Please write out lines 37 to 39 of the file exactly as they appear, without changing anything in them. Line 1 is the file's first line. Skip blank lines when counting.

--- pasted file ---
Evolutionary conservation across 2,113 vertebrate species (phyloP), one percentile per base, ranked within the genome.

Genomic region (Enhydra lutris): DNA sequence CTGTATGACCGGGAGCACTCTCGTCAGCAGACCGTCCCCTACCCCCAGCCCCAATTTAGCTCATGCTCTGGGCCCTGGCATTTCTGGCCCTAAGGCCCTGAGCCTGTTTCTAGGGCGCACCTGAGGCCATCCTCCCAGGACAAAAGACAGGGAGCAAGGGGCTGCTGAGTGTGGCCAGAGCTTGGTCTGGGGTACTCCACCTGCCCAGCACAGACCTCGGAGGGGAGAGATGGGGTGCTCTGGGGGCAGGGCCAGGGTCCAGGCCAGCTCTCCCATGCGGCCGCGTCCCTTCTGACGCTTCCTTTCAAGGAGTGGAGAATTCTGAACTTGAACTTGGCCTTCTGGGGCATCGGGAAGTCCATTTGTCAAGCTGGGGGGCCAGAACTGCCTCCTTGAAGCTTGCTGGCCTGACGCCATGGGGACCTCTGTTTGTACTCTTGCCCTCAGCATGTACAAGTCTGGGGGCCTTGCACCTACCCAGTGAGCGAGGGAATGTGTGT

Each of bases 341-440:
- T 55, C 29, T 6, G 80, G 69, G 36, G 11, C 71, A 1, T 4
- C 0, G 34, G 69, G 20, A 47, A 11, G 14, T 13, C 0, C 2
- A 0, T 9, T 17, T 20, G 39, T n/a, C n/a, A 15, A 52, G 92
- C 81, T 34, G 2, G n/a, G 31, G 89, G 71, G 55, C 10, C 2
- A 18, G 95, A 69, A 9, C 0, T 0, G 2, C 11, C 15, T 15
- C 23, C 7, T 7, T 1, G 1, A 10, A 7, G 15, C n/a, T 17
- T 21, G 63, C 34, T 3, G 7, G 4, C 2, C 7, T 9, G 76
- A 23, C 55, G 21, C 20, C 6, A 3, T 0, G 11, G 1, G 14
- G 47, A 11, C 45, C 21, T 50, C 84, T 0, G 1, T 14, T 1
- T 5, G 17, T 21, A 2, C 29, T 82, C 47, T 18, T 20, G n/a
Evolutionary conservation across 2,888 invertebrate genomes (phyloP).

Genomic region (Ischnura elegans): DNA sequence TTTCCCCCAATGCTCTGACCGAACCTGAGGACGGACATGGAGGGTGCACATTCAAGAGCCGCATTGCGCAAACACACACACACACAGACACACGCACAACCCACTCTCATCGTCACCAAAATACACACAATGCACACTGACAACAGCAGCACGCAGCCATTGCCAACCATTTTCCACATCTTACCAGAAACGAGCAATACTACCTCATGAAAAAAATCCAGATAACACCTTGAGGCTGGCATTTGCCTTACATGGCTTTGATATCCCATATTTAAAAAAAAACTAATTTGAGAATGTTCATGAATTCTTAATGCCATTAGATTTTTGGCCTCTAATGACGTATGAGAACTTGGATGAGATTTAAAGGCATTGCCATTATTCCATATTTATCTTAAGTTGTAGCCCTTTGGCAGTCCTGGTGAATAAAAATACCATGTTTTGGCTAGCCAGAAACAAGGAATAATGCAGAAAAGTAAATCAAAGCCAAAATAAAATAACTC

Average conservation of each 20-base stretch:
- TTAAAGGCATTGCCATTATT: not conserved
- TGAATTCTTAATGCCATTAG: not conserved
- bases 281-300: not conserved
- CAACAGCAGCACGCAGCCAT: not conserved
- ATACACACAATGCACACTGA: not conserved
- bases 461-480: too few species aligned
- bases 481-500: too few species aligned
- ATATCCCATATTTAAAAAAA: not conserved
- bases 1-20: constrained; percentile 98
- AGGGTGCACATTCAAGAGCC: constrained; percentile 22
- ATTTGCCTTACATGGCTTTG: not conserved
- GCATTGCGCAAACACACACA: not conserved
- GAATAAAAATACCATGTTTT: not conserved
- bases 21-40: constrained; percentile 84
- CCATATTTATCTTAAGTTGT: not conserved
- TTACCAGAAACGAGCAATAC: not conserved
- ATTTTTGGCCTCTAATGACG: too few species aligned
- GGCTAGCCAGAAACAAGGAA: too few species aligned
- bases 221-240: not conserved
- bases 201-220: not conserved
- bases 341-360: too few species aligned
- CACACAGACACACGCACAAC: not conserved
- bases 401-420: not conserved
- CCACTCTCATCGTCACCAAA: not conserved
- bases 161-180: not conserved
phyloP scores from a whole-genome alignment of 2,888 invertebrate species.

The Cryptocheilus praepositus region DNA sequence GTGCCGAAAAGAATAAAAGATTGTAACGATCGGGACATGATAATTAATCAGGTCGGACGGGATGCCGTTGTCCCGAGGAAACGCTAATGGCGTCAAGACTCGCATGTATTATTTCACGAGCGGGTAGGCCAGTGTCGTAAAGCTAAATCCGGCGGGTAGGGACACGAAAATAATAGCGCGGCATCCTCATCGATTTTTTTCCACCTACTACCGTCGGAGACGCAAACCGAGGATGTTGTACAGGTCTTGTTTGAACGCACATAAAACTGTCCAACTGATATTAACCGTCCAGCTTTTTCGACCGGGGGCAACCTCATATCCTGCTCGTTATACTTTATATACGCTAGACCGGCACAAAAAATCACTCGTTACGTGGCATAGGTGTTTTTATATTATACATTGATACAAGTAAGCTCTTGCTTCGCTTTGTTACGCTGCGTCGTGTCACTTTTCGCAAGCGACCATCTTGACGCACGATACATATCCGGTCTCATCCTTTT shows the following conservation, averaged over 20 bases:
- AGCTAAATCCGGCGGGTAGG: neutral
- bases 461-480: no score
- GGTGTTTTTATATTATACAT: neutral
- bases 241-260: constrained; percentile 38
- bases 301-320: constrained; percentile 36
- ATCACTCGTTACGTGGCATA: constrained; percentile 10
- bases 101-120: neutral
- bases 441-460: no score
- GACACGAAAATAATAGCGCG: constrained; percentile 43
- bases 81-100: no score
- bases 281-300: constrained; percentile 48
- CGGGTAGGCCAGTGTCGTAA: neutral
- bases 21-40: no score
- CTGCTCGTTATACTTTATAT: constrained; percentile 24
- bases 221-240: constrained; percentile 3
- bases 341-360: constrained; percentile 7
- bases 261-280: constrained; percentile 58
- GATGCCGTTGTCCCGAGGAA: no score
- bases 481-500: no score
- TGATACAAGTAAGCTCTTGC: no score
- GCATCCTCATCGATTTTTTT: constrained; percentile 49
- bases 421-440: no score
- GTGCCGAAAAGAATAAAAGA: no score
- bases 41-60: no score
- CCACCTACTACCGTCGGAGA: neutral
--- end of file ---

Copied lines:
- bases 341-360: too few species aligned
- CACACAGACACACGCACAAC: not conserved
- bases 401-420: not conserved